In line with the consolidation of Osaka University and Osaka University of Foreign Studies (OUFS) in October 2007, Studies in Language and Society was established as a new graduate program in the Graduate School of Language and Culture (GSLC), replacing the Graduate School of Language and Society of OUFS. The principle aim of Studies in Language and Society is to conduct education and research on the languages and cultures of different regions of the world. This is achieved by applying both theory and practice, to extend the excellent work and tradition of the Department of Language and Society of OUFS.
Studies in Language and Society became the largest program, in terms of number of academic staff, in the graduate school in April 2012, due to the dismantling of the Research Institute for World Languages, which had been an educational partner organization, and its consolidation with the GSLC. The number of language categories also increased from three to eight, resulting in further enhancement of the research system. The languages included in each category are: Asia I: Chinese, Korean and Mongolian; Asia II: Indonesian, Filipino, Thai, Vietnamese and Burmese; Asia III: Hindu and Urdu; Asia/Africa: Arabic, Persian, Turkish and Swahili; Europe I: Russian, Hungarian and German; Europe II: Danish and Swedish; Europe/America I: English; and Europe/America II: French, Italian, Spanish and Portuguese. Each language program has excellent researchers in languages, cultures and societies and they are committed to advanced research in their specialized areas.
Moreover, the master’s program of Studies in Language and Society is divided into two courses: “Regional Language and Culture Course” and “Highly-Specialized Professional Course.” The former contains “Asia/Africa Language and Culture Course” and “Europe/America Language and Culture Course” and aims to strengthen language skills across the 24 languages taught, and provide a diverse education on the language, culture and society of various regions of the world. This is the core course of Studies in Language and Society due to the diversity of the curriculum and wide range of options in terms of regions to study, as well as the number of academic staff. The latter provides a recurrent education to English and Chinese teachers in service. The doctoral program is not divided into courses and aims to foster researchers in global languages, cultures and societies, who have great future potential.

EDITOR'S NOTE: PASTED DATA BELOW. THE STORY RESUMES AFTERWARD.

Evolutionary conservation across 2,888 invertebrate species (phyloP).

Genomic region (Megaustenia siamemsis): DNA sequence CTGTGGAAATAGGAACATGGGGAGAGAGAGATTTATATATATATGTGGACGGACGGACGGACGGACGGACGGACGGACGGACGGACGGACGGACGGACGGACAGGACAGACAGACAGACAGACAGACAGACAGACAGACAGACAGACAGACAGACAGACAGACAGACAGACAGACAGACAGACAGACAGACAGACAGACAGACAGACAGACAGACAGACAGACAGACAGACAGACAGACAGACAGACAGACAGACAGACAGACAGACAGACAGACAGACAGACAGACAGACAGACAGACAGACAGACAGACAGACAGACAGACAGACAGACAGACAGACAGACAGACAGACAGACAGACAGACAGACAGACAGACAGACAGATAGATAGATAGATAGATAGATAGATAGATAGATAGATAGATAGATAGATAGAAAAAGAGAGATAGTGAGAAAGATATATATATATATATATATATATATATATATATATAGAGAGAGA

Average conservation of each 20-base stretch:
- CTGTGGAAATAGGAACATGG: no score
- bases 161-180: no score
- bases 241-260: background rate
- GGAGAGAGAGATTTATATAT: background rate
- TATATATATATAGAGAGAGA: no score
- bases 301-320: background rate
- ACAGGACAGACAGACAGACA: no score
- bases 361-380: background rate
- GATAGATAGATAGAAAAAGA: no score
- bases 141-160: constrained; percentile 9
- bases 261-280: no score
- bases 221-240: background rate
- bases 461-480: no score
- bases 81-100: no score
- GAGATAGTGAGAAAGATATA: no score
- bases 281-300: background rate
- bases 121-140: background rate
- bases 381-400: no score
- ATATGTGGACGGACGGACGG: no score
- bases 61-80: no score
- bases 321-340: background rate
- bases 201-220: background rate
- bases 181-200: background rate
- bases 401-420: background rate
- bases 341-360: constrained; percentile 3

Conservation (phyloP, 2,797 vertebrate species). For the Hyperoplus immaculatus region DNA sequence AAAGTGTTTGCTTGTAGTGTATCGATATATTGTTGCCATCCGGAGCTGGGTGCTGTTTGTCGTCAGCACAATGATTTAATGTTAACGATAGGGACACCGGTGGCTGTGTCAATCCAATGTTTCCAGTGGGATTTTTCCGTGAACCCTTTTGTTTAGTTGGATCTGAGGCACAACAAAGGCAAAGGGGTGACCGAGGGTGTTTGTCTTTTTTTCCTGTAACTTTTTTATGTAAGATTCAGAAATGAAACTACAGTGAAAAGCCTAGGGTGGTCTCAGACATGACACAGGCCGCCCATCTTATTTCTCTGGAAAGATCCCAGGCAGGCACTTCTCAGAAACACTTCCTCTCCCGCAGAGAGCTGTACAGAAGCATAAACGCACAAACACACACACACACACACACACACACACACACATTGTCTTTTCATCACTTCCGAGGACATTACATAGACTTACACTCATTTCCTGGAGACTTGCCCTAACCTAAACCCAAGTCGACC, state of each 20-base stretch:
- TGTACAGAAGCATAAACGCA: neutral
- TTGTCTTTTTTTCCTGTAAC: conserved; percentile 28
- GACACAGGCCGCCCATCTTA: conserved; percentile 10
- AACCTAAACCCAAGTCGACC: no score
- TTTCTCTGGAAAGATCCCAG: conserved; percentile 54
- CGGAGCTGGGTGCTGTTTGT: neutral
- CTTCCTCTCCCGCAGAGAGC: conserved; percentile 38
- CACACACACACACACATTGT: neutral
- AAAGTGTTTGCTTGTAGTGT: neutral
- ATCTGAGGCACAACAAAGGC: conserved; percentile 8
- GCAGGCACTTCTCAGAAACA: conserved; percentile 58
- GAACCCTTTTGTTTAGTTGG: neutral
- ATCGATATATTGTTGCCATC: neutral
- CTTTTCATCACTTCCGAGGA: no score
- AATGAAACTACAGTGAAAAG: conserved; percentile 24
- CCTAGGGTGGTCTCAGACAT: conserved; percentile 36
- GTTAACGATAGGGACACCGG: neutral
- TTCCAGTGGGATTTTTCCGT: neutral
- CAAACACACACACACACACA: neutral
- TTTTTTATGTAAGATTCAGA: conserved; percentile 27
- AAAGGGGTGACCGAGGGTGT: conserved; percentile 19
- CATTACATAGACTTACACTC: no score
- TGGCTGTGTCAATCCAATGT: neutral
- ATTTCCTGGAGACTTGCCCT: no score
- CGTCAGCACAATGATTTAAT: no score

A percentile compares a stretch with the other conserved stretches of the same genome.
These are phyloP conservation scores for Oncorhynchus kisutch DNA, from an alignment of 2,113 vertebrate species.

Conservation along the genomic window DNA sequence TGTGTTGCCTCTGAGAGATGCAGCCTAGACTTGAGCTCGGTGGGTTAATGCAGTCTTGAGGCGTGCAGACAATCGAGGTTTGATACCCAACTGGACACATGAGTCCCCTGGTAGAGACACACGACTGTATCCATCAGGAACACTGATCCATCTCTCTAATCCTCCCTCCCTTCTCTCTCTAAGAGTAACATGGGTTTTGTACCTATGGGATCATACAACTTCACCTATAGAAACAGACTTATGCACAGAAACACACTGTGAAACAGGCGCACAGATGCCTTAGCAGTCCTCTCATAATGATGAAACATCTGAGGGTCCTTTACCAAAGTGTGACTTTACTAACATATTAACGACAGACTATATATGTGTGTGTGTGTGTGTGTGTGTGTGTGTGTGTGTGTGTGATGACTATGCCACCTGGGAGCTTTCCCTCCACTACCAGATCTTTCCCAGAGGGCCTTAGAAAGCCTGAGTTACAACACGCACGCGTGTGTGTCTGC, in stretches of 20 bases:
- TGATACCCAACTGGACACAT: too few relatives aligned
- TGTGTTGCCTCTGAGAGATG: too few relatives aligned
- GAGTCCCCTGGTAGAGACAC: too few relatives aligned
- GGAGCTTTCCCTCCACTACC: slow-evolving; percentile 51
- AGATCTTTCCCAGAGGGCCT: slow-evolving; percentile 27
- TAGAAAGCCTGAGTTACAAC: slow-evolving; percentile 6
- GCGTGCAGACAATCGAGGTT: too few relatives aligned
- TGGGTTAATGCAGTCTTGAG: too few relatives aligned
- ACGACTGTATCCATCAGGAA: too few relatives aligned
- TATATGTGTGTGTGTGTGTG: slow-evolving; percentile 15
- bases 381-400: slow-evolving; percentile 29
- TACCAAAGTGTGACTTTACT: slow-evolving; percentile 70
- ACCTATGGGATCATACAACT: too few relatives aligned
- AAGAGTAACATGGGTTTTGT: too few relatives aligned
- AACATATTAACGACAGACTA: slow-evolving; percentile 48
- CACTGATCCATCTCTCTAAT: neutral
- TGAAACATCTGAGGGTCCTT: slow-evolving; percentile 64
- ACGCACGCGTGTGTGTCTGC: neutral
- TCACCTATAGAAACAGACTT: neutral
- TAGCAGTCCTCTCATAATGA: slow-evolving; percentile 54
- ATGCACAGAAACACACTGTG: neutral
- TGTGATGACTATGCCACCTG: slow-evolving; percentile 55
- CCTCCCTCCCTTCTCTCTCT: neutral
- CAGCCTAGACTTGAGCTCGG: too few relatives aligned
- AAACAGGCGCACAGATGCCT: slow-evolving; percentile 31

In April 2012, the GSLC was officially positioned as the graduate school of the School of Foreign Studies. We believe Studies in Language and Society is at the very core of graduate level education and language region research, and the only graduate program to offer such wide ranging language education options out of the all universities in Japan. We will continue to leverage from this position, and make efforts to further develop Studies in Language and Society, building on our role in Osaka University, as it seeks to become a more global university. We also hope to continue to attract internationally minded individuals with an eye on academic excellence.